Black Skin, White Masks
|Black Skin, White Masks|
1st translated edition (1967)
|Original title||Peau noire, masques blancs|
|Translator||Charles L. Markmann|
|Series||Collections Esprit. La condition humaine|
|Publisher||Éditions du Seuil (France)
Grove Press (US)
|Published in English||1967|
With the application of historical interpretation, and the concomitant underlying social indictment, the psychiatrist Frantz Fanon formulated Black Skin, White Masks to combat the oppression of black people; and thus applied psychoanalysis and psychoanalytic theory to explain the feelings of dependency and inadequacy that Black people experience in a White world. That the divided self-perception of the Black Subject who has lost his native cultural origin, and embraced the culture of the Mother Country, engenders an inferiority complex in the mind of the Black Subject, who then will try to appropriate and imitate the culture of the colonizer. Such behavior is more readily evident in upwardly mobile and educated black people who can afford to acquire status symbols within the world of the colonial ecumene, such as an education abroad and mastery of the language of the colonizer, the white masks.
Based upon, and derived from, the concepts of the collective unconscious and collective catharsis, the chapter six, “The Negro and Psychopathology”, presents brief, deep psychoanalyses of colonized black people, and thus proposes the inability of black people to fit into the norms (social, cultural, racial) established by white society. That “a normal Negro child, having grown up in a normal Negro family, will become abnormal on the slightest contact of the white world.” That, in a white society, such an extreme psychological response originates from the unconscious and unnatural training of black people, from early childhood, to associate “blackness” with “wrongness”. That such unconscious mental training of black children is effected with comic books and cartoons, which are cultural media that instil and affix, in the mind of the white child, the society’s cultural representations of black people as villains. Moreover, when black children are exposed to such images of villainous black people, the children will experience a psychopathology (psychological trauma), which mental wound becomes inherent to their individual, behavioral make-up; a part of his and her personality. That the early-life suffering of said psychopathology — black skin associated with villainy — creates a collective nature among the men and women who were reduced to colonized populations.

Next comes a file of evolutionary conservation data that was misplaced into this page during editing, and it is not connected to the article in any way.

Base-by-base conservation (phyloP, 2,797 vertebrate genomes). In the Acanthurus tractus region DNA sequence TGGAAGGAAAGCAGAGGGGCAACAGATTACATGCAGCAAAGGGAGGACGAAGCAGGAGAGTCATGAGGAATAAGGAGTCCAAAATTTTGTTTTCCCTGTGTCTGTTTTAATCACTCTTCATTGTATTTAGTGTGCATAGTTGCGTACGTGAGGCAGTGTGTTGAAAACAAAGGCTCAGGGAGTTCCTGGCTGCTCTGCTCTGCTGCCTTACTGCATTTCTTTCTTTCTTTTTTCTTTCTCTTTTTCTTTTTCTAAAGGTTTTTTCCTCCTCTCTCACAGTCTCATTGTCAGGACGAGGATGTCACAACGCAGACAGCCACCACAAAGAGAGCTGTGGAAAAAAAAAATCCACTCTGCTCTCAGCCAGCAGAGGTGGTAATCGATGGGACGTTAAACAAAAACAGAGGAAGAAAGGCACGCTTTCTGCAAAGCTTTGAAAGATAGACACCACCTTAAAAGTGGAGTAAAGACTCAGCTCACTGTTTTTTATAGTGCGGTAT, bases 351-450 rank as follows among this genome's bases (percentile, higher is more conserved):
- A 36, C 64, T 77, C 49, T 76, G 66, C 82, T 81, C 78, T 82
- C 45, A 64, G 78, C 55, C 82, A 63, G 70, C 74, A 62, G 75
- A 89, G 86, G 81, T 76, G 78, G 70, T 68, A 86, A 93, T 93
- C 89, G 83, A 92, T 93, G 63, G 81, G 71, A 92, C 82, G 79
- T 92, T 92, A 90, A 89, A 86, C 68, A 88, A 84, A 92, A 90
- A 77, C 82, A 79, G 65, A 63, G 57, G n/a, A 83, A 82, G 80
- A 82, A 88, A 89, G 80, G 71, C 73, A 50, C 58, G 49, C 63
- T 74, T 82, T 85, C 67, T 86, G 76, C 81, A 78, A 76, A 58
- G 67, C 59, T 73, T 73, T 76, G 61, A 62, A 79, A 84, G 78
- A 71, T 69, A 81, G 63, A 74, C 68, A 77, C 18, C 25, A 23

After its initial publication in the mid-twentieth century, Black Skin, White Masks (1952) remained an obscure book about the servile psychology imposed upon the colonised man, woman, and child — a post-colonial cultural legacy of the Mother Country to her former imperial subjects. Since the 1980s, Black Skin, White Masks has become an important anti-colonial and anti-racist work in Anglophone countries; yet, in Francophone countries, the book is a relatively minor Franz Fanon work, despite the subject’s explicit cultural connection with the societies of the black-skinned and other non-white peoples who were the French Colonial Empire (1534–1980). The medical insights (psychological and psychiatric) remain valid sociology, especially as applied by peoples of diverse colonial and imperial histories, such as the Palestinians in the Middle East, the Tamils in Sri Lanka, and African Americans in the US, in their contemporary struggles for cultural and political autonomy. Contemporary theorists of nationalism and of anti-colonialism, of liberation theology and of cultural studies, have preferred Frantz Fanon’s later, culturally and politically revolutionary works, such as The Wretched of the Earth (1962), rather than the psychoanalytic explanation of colonial relations — between the colonizer and the colonized — that is Black Skin, White Masks (1952).
See also 
- An Image of Africa: Racism in Conrad’s “Heart of Darkness” (1975), by Chinua Achebe
- Burn! (1969), directed by Gillo Pontecorvo
- The Colonizer and the Colonized (1965), by Albert Memmi
- Consciencism (1970), by Kwame Nkrumah
- Cultural cringe
- Cultural studies
- Critical theory
- Discourse on Colonialism (1950), by Aimé Césaire
- The Dogs of War (1980), directed by John Irvin
- Inversion in Post-colonial Theory
- Linguistic imperialism
- Orientalism (1978), by Edward Saïd
- Post-colonial feminism
- Post-colonial literature
- The Wretched of the Earth (1961), by Frantz Fanon
- “Frantz Fanon”, Grolier Encyclopedia of Knowledge, volume 7, p. 208.
- Fanon, Franz (1952). “The Negro and Psychopathology”, in Black Skin, White Masks. France: Éditions du Seuil.
- Silverman, Maxim; Max Silverman (2006). Frantz Fanon’s ‘Black Skin, White Masks’: New Interdisciplinary Essays. Manchester University Press. p. 1.
- Bergner 1995, 75–76
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